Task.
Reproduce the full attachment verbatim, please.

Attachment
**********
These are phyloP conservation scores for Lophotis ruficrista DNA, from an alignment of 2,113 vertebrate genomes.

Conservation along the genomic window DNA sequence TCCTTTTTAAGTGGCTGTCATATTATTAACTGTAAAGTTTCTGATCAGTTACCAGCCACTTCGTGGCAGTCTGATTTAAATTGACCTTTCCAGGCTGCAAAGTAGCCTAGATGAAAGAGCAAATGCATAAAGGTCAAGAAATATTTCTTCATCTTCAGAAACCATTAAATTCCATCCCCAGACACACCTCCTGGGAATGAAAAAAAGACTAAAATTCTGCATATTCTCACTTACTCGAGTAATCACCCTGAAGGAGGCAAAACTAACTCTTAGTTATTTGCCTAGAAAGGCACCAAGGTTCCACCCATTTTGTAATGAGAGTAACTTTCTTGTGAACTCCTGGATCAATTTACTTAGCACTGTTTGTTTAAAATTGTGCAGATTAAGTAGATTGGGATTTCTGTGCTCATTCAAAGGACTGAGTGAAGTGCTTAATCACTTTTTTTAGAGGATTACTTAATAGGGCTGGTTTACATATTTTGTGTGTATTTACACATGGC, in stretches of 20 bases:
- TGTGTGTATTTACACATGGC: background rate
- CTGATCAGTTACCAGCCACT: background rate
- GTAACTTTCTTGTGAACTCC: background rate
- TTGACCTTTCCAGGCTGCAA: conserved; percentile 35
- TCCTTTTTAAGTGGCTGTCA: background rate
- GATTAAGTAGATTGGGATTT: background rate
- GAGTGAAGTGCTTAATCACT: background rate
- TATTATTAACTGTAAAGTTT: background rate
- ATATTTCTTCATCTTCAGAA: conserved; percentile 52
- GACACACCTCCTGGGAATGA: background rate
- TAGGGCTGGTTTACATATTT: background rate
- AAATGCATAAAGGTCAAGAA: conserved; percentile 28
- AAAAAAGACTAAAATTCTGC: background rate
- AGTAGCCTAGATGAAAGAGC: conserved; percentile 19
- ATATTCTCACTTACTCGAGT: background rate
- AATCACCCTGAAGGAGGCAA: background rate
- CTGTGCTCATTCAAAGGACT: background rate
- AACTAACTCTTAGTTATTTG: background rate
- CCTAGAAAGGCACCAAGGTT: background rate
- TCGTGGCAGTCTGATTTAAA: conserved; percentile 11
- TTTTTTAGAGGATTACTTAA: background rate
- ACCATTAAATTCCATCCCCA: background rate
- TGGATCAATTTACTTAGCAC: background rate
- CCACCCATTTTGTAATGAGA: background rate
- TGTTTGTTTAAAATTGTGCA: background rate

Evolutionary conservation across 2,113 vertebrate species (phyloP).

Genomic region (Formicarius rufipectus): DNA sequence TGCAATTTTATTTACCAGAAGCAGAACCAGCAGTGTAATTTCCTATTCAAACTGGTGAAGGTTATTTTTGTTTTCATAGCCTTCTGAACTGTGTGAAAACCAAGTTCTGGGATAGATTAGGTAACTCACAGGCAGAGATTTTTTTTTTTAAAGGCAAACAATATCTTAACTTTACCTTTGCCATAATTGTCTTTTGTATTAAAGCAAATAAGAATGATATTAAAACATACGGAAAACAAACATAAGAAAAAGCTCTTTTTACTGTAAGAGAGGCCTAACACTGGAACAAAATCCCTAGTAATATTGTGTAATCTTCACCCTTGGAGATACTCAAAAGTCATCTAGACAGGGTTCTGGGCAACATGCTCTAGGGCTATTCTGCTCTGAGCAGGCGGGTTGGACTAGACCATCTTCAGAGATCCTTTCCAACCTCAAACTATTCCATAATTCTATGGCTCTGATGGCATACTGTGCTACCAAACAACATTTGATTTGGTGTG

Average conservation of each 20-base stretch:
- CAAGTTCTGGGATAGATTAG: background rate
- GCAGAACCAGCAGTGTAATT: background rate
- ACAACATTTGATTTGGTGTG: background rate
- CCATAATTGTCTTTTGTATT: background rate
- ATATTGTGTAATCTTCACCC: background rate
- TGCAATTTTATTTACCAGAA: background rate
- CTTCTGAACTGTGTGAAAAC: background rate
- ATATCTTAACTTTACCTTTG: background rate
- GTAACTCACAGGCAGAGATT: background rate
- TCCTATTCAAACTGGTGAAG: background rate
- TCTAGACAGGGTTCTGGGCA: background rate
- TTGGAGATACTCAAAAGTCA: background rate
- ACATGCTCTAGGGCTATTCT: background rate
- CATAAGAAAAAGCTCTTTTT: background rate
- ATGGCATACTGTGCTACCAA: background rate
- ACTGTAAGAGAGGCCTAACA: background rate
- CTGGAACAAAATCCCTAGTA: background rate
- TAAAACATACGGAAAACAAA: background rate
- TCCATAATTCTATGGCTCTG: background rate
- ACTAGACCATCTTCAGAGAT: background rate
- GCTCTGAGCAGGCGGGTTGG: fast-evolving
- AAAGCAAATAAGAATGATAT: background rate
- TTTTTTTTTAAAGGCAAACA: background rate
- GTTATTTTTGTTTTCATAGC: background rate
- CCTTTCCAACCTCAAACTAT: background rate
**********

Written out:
These are phyloP conservation scores for Lophotis ruficrista DNA, from an alignment of 2,113 vertebrate genomes.

Conservation along the genomic window DNA sequence TCCTTTTTAAGTGGCTGTCATATTATTAACTGTAAAGTTTCTGATCAGTTACCAGCCACTTCGTGGCAGTCTGATTTAAATTGACCTTTCCAGGCTGCAAAGTAGCCTAGATGAAAGAGCAAATGCATAAAGGTCAAGAAATATTTCTTCATCTTCAGAAACCATTAAATTCCATCCCCAGACACACCTCCTGGGAATGAAAAAAAGACTAAAATTCTGCATATTCTCACTTACTCGAGTAATCACCCTGAAGGAGGCAAAACTAACTCTTAGTTATTTGCCTAGAAAGGCACCAAGGTTCCACCCATTTTGTAATGAGAGTAACTTTCTTGTGAACTCCTGGATCAATTTACTTAGCACTGTTTGTTTAAAATTGTGCAGATTAAGTAGATTGGGATTTCTGTGCTCATTCAAAGGACTGAGTGAAGTGCTTAATCACTTTTTTTAGAGGATTACTTAATAGGGCTGGTTTACATATTTTGTGTGTATTTACACATGGC, in stretches of 20 bases:
- TGTGTGTATTTACACATGGC: background rate
- CTGATCAGTTACCAGCCACT: background rate
- GTAACTTTCTTGTGAACTCC: background rate
- TTGACCTTTCCAGGCTGCAA: conserved; percentile 35
- TCCTTTTTAAGTGGCTGTCA: background rate
- GATTAAGTAGATTGGGATTT: background rate
- GAGTGAAGTGCTTAATCACT: background rate
- TATTATTAACTGTAAAGTTT: background rate
- ATATTTCTTCATCTTCAGAA: conserved; percentile 52
- GACACACCTCCTGGGAATGA: background rate
- TAGGGCTGGTTTACATATTT: background rate
- AAATGCATAAAGGTCAAGAA: conserved; percentile 28
- AAAAAAGACTAAAATTCTGC: background rate
- AGTAGCCTAGATGAAAGAGC: conserved; percentile 19
- ATATTCTCACTTACTCGAGT: background rate
- AATCACCCTGAAGGAGGCAA: background rate
- CTGTGCTCATTCAAAGGACT: background rate
- AACTAACTCTTAGTTATTTG: background rate
- CCTAGAAAGGCACCAAGGTT: background rate
- TCGTGGCAGTCTGATTTAAA: conserved; percentile 11
- TTTTTTAGAGGATTACTTAA: background rate
- ACCATTAAATTCCATCCCCA: background rate
- TGGATCAATTTACTTAGCAC: background rate
- CCACCCATTTTGTAATGAGA: background rate
- TGTTTGTTTAAAATTGTGCA: background rate

Evolutionary conservation across 2,113 vertebrate species (phyloP).

Genomic region (Formicarius rufipectus): DNA sequence TGCAATTTTATTTACCAGAAGCAGAACCAGCAGTGTAATTTCCTATTCAAACTGGTGAAGGTTATTTTTGTTTTCATAGCCTTCTGAACTGTGTGAAAACCAAGTTCTGGGATAGATTAGGTAACTCACAGGCAGAGATTTTTTTTTTTAAAGGCAAACAATATCTTAACTTTACCTTTGCCATAATTGTCTTTTGTATTAAAGCAAATAAGAATGATATTAAAACATACGGAAAACAAACATAAGAAAAAGCTCTTTTTACTGTAAGAGAGGCCTAACACTGGAACAAAATCCCTAGTAATATTGTGTAATCTTCACCCTTGGAGATACTCAAAAGTCATCTAGACAGGGTTCTGGGCAACATGCTCTAGGGCTATTCTGCTCTGAGCAGGCGGGTTGGACTAGACCATCTTCAGAGATCCTTTCCAACCTCAAACTATTCCATAATTCTATGGCTCTGATGGCATACTGTGCTACCAAACAACATTTGATTTGGTGTG

Average conservation of each 20-base stretch:
- CAAGTTCTGGGATAGATTAG: background rate
- GCAGAACCAGCAGTGTAATT: background rate
- ACAACATTTGATTTGGTGTG: background rate
- CCATAATTGTCTTTTGTATT: background rate
- ATATTGTGTAATCTTCACCC: background rate
- TGCAATTTTATTTACCAGAA: background rate
- CTTCTGAACTGTGTGAAAAC: background rate
- ATATCTTAACTTTACCTTTG: background rate
- GTAACTCACAGGCAGAGATT: background rate
- TCCTATTCAAACTGGTGAAG: background rate
- TCTAGACAGGGTTCTGGGCA: background rate
- TTGGAGATACTCAAAAGTCA: background rate
- ACATGCTCTAGGGCTATTCT: background rate
- CATAAGAAAAAGCTCTTTTT: background rate
- ATGGCATACTGTGCTACCAA: background rate
- ACTGTAAGAGAGGCCTAACA: background rate
- CTGGAACAAAATCCCTAGTA: background rate
- TAAAACATACGGAAAACAAA: background rate
- TCCATAATTCTATGGCTCTG: background rate
- ACTAGACCATCTTCAGAGAT: background rate
- GCTCTGAGCAGGCGGGTTGG: fast-evolving
- AAAGCAAATAAGAATGATAT: background rate
- TTTTTTTTTAAAGGCAAACA: background rate
- GTTATTTTTGTTTTCATAGC: background rate
- CCTTTCCAACCTCAAACTAT: background rate